Published early online in Cancer, a peer-reviewed journal of the American Cancer Society, the study supports the hypothesis that there is a hormonal influence on lung cancer and that estrogen levels play a role in lung cancer patients' prognosis.
Previous research suggests that menopausal hormone therapy increases women's risk of dying from lung cancer. If this is true, the use of anti-estrogens should have the opposite effect. Elisabetta Rapiti, MD, of the Geneva Cancer Registry led a study that compared lung cancer incidence and mortality among breast cancer patients who were and were not treated with anti-estrogen therapy.
The study included all 6,655 women diagnosed with breast cancer between 1980 and 2003 and registered at the Geneva Cancer Registry. Among these women, 46 percent (3,066) received anti-estrogens. All women were followed for occurrence and death from lung cancer until December 2007.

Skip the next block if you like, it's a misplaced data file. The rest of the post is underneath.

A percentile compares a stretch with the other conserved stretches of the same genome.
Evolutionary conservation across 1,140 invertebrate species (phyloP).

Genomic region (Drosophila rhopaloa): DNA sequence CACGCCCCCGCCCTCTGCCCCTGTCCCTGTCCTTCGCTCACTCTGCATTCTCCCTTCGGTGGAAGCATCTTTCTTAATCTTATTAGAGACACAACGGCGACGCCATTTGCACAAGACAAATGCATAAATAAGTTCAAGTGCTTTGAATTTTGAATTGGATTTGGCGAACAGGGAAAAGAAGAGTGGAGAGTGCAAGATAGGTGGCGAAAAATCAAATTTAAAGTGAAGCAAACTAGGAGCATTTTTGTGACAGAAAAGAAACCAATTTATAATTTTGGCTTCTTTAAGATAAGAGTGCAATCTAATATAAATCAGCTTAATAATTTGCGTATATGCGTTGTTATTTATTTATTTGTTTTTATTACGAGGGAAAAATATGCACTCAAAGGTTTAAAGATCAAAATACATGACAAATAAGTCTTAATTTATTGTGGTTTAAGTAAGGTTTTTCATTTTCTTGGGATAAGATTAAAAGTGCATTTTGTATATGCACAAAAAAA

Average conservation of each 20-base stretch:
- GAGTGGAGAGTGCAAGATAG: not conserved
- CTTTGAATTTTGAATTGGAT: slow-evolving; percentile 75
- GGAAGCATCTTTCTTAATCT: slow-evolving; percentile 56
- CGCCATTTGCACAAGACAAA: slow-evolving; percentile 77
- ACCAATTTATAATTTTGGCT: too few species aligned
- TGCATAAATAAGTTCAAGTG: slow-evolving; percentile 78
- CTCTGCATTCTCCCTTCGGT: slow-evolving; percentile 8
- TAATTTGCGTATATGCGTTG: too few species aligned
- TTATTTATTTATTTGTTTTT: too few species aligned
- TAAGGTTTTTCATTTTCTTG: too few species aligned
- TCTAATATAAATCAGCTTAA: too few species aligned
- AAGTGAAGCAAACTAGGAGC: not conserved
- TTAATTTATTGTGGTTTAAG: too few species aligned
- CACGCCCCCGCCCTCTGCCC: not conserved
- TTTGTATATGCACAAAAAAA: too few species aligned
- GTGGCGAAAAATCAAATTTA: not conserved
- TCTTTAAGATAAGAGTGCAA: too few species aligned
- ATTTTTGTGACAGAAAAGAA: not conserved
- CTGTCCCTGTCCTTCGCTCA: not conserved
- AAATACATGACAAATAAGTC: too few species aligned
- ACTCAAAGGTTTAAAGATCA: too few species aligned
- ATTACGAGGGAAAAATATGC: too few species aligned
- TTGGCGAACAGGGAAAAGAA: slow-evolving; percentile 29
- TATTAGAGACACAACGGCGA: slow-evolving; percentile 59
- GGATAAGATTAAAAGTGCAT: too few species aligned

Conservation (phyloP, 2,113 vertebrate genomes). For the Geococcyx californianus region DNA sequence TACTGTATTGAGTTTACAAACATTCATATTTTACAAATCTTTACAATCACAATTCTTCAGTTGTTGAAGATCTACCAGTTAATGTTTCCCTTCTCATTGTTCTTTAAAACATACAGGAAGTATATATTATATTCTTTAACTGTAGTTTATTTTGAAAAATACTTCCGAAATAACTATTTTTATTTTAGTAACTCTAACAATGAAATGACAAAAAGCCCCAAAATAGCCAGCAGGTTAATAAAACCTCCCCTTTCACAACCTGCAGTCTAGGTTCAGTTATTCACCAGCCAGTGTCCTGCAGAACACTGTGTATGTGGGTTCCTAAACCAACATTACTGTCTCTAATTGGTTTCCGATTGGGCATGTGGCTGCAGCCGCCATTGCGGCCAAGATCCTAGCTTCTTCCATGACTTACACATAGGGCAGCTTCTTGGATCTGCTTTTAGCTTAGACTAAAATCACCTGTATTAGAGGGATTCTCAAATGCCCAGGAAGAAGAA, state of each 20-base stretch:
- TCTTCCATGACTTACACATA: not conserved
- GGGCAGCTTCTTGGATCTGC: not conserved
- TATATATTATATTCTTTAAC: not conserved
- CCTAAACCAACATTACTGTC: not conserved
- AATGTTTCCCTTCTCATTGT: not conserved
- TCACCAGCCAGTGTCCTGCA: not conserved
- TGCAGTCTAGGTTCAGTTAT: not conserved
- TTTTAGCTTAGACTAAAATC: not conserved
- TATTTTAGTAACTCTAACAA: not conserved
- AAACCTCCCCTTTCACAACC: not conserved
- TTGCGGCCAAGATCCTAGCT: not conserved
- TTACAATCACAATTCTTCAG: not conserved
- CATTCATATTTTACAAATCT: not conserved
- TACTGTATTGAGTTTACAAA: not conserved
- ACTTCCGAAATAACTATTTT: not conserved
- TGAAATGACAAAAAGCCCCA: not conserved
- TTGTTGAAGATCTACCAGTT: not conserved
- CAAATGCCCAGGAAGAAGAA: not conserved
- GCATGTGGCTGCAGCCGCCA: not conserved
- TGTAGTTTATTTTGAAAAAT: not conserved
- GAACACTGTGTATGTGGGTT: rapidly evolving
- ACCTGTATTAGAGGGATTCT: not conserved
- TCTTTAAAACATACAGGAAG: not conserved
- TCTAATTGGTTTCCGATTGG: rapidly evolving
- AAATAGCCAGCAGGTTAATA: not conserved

The investigators found that 40 women in the study developed lung cancer. Incidences of lung cancer was not significantly different between breast cancer patients who were and were not treated with anti-estrogens compared with the general population; however, fewer women taking anti-estrogens died from lung cancer than expected. Specifically, there were 87 percent fewer cases of death due to lung cancer in the anti-estrogen group than in the general population.
"Our results support the hypothesis that there is a hormonal influence on lung cancer which has been suggested by findings such as the presence of estrogen and progesterone receptors in a substantial proportion of lung cancers," said Dr. Rapiti. "If prospective studies confirm our results and find that anti-estrogen agents improve lung cancer outcomes, this could have substantial implications for clinical practice," she added.
Jennifer Beal | EurekAlert!
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